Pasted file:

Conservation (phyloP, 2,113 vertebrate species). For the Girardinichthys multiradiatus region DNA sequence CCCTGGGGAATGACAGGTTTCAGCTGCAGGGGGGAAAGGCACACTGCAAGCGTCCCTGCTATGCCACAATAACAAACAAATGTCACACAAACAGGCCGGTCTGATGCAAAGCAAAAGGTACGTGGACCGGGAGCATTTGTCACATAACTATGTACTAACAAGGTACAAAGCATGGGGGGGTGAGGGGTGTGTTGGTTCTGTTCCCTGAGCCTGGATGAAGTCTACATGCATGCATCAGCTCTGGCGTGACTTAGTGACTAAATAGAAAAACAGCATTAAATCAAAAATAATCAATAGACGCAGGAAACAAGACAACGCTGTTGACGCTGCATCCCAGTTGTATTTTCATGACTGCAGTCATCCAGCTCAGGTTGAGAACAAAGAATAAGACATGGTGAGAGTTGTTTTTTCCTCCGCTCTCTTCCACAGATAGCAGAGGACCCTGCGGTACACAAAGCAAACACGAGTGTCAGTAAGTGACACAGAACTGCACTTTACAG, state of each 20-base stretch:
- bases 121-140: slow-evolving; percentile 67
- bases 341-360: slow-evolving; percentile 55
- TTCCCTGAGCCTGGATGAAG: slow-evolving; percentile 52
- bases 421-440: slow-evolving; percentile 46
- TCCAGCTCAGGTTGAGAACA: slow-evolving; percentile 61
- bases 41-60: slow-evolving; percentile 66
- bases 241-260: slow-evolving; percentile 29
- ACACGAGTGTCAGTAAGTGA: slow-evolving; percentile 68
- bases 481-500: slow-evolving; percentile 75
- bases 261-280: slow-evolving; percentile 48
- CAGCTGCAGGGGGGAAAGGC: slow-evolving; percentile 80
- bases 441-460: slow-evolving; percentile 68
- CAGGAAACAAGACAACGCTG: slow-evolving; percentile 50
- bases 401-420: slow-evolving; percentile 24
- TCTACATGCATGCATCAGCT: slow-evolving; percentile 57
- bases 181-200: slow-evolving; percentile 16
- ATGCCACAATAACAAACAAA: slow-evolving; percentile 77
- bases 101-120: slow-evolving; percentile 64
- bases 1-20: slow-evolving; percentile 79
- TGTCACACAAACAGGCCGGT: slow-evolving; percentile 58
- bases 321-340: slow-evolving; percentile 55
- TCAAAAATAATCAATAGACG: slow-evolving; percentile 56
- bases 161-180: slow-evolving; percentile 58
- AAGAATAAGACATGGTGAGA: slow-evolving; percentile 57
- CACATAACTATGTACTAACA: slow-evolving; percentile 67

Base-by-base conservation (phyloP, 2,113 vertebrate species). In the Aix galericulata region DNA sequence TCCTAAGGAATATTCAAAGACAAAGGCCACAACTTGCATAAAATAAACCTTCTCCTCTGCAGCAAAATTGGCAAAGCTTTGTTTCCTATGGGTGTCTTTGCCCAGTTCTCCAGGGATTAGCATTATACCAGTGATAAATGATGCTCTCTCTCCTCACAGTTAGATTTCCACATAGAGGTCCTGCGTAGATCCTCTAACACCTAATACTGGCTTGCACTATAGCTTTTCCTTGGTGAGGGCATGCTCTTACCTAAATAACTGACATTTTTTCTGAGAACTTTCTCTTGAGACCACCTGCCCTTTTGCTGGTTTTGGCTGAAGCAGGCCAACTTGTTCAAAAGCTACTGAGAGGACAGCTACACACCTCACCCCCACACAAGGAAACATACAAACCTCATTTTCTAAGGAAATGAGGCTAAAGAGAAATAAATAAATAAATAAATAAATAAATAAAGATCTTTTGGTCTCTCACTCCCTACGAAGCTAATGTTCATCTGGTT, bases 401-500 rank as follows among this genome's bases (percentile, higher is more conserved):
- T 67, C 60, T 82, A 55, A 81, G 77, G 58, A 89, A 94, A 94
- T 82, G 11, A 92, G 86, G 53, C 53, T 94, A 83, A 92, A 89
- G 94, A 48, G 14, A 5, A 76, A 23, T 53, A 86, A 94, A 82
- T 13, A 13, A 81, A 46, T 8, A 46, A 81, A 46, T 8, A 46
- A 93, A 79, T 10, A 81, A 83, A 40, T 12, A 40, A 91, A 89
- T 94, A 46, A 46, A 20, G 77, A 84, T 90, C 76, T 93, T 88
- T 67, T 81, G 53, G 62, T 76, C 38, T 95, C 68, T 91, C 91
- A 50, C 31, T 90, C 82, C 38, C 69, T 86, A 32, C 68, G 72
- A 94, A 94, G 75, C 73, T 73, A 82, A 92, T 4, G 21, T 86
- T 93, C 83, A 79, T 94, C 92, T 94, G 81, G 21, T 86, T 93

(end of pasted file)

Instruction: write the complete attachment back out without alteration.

Conservation (phyloP, 2,113 vertebrate species). For the Girardinichthys multiradiatus region DNA sequence CCCTGGGGAATGACAGGTTTCAGCTGCAGGGGGGAAAGGCACACTGCAAGCGTCCCTGCTATGCCACAATAACAAACAAATGTCACACAAACAGGCCGGTCTGATGCAAAGCAAAAGGTACGTGGACCGGGAGCATTTGTCACATAACTATGTACTAACAAGGTACAAAGCATGGGGGGGTGAGGGGTGTGTTGGTTCTGTTCCCTGAGCCTGGATGAAGTCTACATGCATGCATCAGCTCTGGCGTGACTTAGTGACTAAATAGAAAAACAGCATTAAATCAAAAATAATCAATAGACGCAGGAAACAAGACAACGCTGTTGACGCTGCATCCCAGTTGTATTTTCATGACTGCAGTCATCCAGCTCAGGTTGAGAACAAAGAATAAGACATGGTGAGAGTTGTTTTTTCCTCCGCTCTCTTCCACAGATAGCAGAGGACCCTGCGGTACACAAAGCAAACACGAGTGTCAGTAAGTGACACAGAACTGCACTTTACAG, state of each 20-base stretch:
- bases 121-140: slow-evolving; percentile 67
- bases 341-360: slow-evolving; percentile 55
- TTCCCTGAGCCTGGATGAAG: slow-evolving; percentile 52
- bases 421-440: slow-evolving; percentile 46
- TCCAGCTCAGGTTGAGAACA: slow-evolving; percentile 61
- bases 41-60: slow-evolving; percentile 66
- bases 241-260: slow-evolving; percentile 29
- ACACGAGTGTCAGTAAGTGA: slow-evolving; percentile 68
- bases 481-500: slow-evolving; percentile 75
- bases 261-280: slow-evolving; percentile 48
- CAGCTGCAGGGGGGAAAGGC: slow-evolving; percentile 80
- bases 441-460: slow-evolving; percentile 68
- CAGGAAACAAGACAACGCTG: slow-evolving; percentile 50
- bases 401-420: slow-evolving; percentile 24
- TCTACATGCATGCATCAGCT: slow-evolving; percentile 57
- bases 181-200: slow-evolving; percentile 16
- ATGCCACAATAACAAACAAA: slow-evolving; percentile 77
- bases 101-120: slow-evolving; percentile 64
- bases 1-20: slow-evolving; percentile 79
- TGTCACACAAACAGGCCGGT: slow-evolving; percentile 58
- bases 321-340: slow-evolving; percentile 55
- TCAAAAATAATCAATAGACG: slow-evolving; percentile 56
- bases 161-180: slow-evolving; percentile 58
- AAGAATAAGACATGGTGAGA: slow-evolving; percentile 57
- CACATAACTATGTACTAACA: slow-evolving; percentile 67

Base-by-base conservation (phyloP, 2,113 vertebrate species). In the Aix galericulata region DNA sequence TCCTAAGGAATATTCAAAGACAAAGGCCACAACTTGCATAAAATAAACCTTCTCCTCTGCAGCAAAATTGGCAAAGCTTTGTTTCCTATGGGTGTCTTTGCCCAGTTCTCCAGGGATTAGCATTATACCAGTGATAAATGATGCTCTCTCTCCTCACAGTTAGATTTCCACATAGAGGTCCTGCGTAGATCCTCTAACACCTAATACTGGCTTGCACTATAGCTTTTCCTTGGTGAGGGCATGCTCTTACCTAAATAACTGACATTTTTTCTGAGAACTTTCTCTTGAGACCACCTGCCCTTTTGCTGGTTTTGGCTGAAGCAGGCCAACTTGTTCAAAAGCTACTGAGAGGACAGCTACACACCTCACCCCCACACAAGGAAACATACAAACCTCATTTTCTAAGGAAATGAGGCTAAAGAGAAATAAATAAATAAATAAATAAATAAATAAAGATCTTTTGGTCTCTCACTCCCTACGAAGCTAATGTTCATCTGGTT, bases 401-500 rank as follows among this genome's bases (percentile, higher is more conserved):
- T 67, C 60, T 82, A 55, A 81, G 77, G 58, A 89, A 94, A 94
- T 82, G 11, A 92, G 86, G 53, C 53, T 94, A 83, A 92, A 89
- G 94, A 48, G 14, A 5, A 76, A 23, T 53, A 86, A 94, A 82
- T 13, A 13, A 81, A 46, T 8, A 46, A 81, A 46, T 8, A 46
- A 93, A 79, T 10, A 81, A 83, A 40, T 12, A 40, A 91, A 89
- T 94, A 46, A 46, A 20, G 77, A 84, T 90, C 76, T 93, T 88
- T 67, T 81, G 53, G 62, T 76, C 38, T 95, C 68, T 91, C 91
- A 50, C 31, T 90, C 82, C 38, C 69, T 86, A 32, C 68, G 72
- A 94, A 94, G 75, C 73, T 73, A 82, A 92, T 4, G 21, T 86
- T 93, C 83, A 79, T 94, C 92, T 94, G 81, G 21, T 86, T 93